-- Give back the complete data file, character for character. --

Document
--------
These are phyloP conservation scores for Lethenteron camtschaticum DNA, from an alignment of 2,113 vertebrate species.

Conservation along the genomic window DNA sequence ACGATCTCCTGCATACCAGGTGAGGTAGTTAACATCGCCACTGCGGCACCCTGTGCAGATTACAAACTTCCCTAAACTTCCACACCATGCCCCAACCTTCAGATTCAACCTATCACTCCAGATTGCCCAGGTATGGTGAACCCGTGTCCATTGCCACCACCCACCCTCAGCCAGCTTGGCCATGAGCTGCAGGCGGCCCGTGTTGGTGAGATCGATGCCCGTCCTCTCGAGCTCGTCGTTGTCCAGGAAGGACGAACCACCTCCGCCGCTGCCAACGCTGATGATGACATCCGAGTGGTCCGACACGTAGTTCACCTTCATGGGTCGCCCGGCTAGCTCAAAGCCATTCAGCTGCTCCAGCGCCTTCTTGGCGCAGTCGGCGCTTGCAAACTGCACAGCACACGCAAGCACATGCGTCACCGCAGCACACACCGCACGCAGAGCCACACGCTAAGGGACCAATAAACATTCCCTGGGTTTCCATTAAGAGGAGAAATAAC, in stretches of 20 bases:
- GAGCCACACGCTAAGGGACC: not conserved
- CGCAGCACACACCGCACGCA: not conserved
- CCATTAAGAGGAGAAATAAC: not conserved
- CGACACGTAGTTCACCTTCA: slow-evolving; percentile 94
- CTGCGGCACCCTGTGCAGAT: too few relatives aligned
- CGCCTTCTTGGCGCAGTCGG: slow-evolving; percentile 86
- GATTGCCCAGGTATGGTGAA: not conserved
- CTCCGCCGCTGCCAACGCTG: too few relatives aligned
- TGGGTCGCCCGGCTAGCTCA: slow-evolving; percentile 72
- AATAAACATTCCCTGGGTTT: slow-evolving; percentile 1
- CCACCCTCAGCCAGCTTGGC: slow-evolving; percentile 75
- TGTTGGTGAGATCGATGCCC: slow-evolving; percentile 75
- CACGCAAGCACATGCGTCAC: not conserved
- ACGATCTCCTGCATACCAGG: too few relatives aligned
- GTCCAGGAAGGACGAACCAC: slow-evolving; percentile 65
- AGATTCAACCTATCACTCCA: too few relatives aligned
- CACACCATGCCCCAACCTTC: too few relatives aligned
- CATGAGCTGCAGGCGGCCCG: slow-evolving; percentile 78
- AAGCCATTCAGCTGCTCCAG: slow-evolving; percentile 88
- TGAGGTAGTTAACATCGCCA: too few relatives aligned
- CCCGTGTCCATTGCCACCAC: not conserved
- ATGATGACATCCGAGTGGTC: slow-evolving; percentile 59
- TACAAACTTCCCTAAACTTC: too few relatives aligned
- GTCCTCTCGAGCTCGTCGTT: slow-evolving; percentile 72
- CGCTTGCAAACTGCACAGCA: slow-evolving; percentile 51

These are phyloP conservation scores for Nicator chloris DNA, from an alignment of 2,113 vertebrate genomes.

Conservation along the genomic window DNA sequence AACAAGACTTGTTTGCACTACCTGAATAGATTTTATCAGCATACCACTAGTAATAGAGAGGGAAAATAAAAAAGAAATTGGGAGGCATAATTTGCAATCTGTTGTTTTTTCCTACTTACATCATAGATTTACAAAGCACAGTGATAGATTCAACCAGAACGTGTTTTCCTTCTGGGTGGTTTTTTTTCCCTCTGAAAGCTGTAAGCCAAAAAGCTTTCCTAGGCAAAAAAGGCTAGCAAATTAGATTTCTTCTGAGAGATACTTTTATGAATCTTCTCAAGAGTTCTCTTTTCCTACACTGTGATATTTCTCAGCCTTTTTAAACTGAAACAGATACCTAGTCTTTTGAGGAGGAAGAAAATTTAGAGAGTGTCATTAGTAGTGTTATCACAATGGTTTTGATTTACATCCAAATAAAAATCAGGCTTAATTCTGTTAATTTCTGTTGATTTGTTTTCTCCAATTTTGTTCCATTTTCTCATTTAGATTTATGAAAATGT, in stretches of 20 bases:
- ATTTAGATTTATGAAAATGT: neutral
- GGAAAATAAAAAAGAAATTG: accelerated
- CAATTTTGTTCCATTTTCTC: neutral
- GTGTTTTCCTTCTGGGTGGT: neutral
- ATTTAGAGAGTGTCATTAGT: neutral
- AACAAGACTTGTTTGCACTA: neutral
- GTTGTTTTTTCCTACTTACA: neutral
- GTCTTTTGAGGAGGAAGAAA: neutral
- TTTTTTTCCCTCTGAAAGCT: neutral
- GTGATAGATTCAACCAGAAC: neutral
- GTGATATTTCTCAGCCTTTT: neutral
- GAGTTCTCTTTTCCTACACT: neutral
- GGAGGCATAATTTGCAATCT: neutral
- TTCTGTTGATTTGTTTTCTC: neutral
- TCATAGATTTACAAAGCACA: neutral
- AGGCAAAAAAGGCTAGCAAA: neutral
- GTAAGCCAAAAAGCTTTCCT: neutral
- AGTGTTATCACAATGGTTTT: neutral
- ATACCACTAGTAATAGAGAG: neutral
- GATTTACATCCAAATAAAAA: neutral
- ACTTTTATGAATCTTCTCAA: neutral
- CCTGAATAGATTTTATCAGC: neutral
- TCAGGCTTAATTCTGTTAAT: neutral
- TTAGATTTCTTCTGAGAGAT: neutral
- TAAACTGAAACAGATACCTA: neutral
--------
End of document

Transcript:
These are phyloP conservation scores for Lethenteron camtschaticum DNA, from an alignment of 2,113 vertebrate species.

Conservation along the genomic window DNA sequence ACGATCTCCTGCATACCAGGTGAGGTAGTTAACATCGCCACTGCGGCACCCTGTGCAGATTACAAACTTCCCTAAACTTCCACACCATGCCCCAACCTTCAGATTCAACCTATCACTCCAGATTGCCCAGGTATGGTGAACCCGTGTCCATTGCCACCACCCACCCTCAGCCAGCTTGGCCATGAGCTGCAGGCGGCCCGTGTTGGTGAGATCGATGCCCGTCCTCTCGAGCTCGTCGTTGTCCAGGAAGGACGAACCACCTCCGCCGCTGCCAACGCTGATGATGACATCCGAGTGGTCCGACACGTAGTTCACCTTCATGGGTCGCCCGGCTAGCTCAAAGCCATTCAGCTGCTCCAGCGCCTTCTTGGCGCAGTCGGCGCTTGCAAACTGCACAGCACACGCAAGCACATGCGTCACCGCAGCACACACCGCACGCAGAGCCACACGCTAAGGGACCAATAAACATTCCCTGGGTTTCCATTAAGAGGAGAAATAAC, in stretches of 20 bases:
- GAGCCACACGCTAAGGGACC: not conserved
- CGCAGCACACACCGCACGCA: not conserved
- CCATTAAGAGGAGAAATAAC: not conserved
- CGACACGTAGTTCACCTTCA: slow-evolving; percentile 94
- CTGCGGCACCCTGTGCAGAT: too few relatives aligned
- CGCCTTCTTGGCGCAGTCGG: slow-evolving; percentile 86
- GATTGCCCAGGTATGGTGAA: not conserved
- CTCCGCCGCTGCCAACGCTG: too few relatives aligned
- TGGGTCGCCCGGCTAGCTCA: slow-evolving; percentile 72
- AATAAACATTCCCTGGGTTT: slow-evolving; percentile 1
- CCACCCTCAGCCAGCTTGGC: slow-evolving; percentile 75
- TGTTGGTGAGATCGATGCCC: slow-evolving; percentile 75
- CACGCAAGCACATGCGTCAC: not conserved
- ACGATCTCCTGCATACCAGG: too few relatives aligned
- GTCCAGGAAGGACGAACCAC: slow-evolving; percentile 65
- AGATTCAACCTATCACTCCA: too few relatives aligned
- CACACCATGCCCCAACCTTC: too few relatives aligned
- CATGAGCTGCAGGCGGCCCG: slow-evolving; percentile 78
- AAGCCATTCAGCTGCTCCAG: slow-evolving; percentile 88
- TGAGGTAGTTAACATCGCCA: too few relatives aligned
- CCCGTGTCCATTGCCACCAC: not conserved
- ATGATGACATCCGAGTGGTC: slow-evolving; percentile 59
- TACAAACTTCCCTAAACTTC: too few relatives aligned
- GTCCTCTCGAGCTCGTCGTT: slow-evolving; percentile 72
- CGCTTGCAAACTGCACAGCA: slow-evolving; percentile 51

These are phyloP conservation scores for Nicator chloris DNA, from an alignment of 2,113 vertebrate genomes.

Conservation along the genomic window DNA sequence AACAAGACTTGTTTGCACTACCTGAATAGATTTTATCAGCATACCACTAGTAATAGAGAGGGAAAATAAAAAAGAAATTGGGAGGCATAATTTGCAATCTGTTGTTTTTTCCTACTTACATCATAGATTTACAAAGCACAGTGATAGATTCAACCAGAACGTGTTTTCCTTCTGGGTGGTTTTTTTTCCCTCTGAAAGCTGTAAGCCAAAAAGCTTTCCTAGGCAAAAAAGGCTAGCAAATTAGATTTCTTCTGAGAGATACTTTTATGAATCTTCTCAAGAGTTCTCTTTTCCTACACTGTGATATTTCTCAGCCTTTTTAAACTGAAACAGATACCTAGTCTTTTGAGGAGGAAGAAAATTTAGAGAGTGTCATTAGTAGTGTTATCACAATGGTTTTGATTTACATCCAAATAAAAATCAGGCTTAATTCTGTTAATTTCTGTTGATTTGTTTTCTCCAATTTTGTTCCATTTTCTCATTTAGATTTATGAAAATGT, in stretches of 20 bases:
- ATTTAGATTTATGAAAATGT: neutral
- GGAAAATAAAAAAGAAATTG: accelerated
- CAATTTTGTTCCATTTTCTC: neutral
- GTGTTTTCCTTCTGGGTGGT: neutral
- ATTTAGAGAGTGTCATTAGT: neutral
- AACAAGACTTGTTTGCACTA: neutral
- GTTGTTTTTTCCTACTTACA: neutral
- GTCTTTTGAGGAGGAAGAAA: neutral
- TTTTTTTCCCTCTGAAAGCT: neutral
- GTGATAGATTCAACCAGAAC: neutral
- GTGATATTTCTCAGCCTTTT: neutral
- GAGTTCTCTTTTCCTACACT: neutral
- GGAGGCATAATTTGCAATCT: neutral
- TTCTGTTGATTTGTTTTCTC: neutral
- TCATAGATTTACAAAGCACA: neutral
- AGGCAAAAAAGGCTAGCAAA: neutral
- GTAAGCCAAAAAGCTTTCCT: neutral
- AGTGTTATCACAATGGTTTT: neutral
- ATACCACTAGTAATAGAGAG: neutral
- GATTTACATCCAAATAAAAA: neutral
- ACTTTTATGAATCTTCTCAA: neutral
- CCTGAATAGATTTTATCAGC: neutral
- TCAGGCTTAATTCTGTTAAT: neutral
- TTAGATTTCTTCTGAGAGAT: neutral
- TAAACTGAAACAGATACCTA: neutral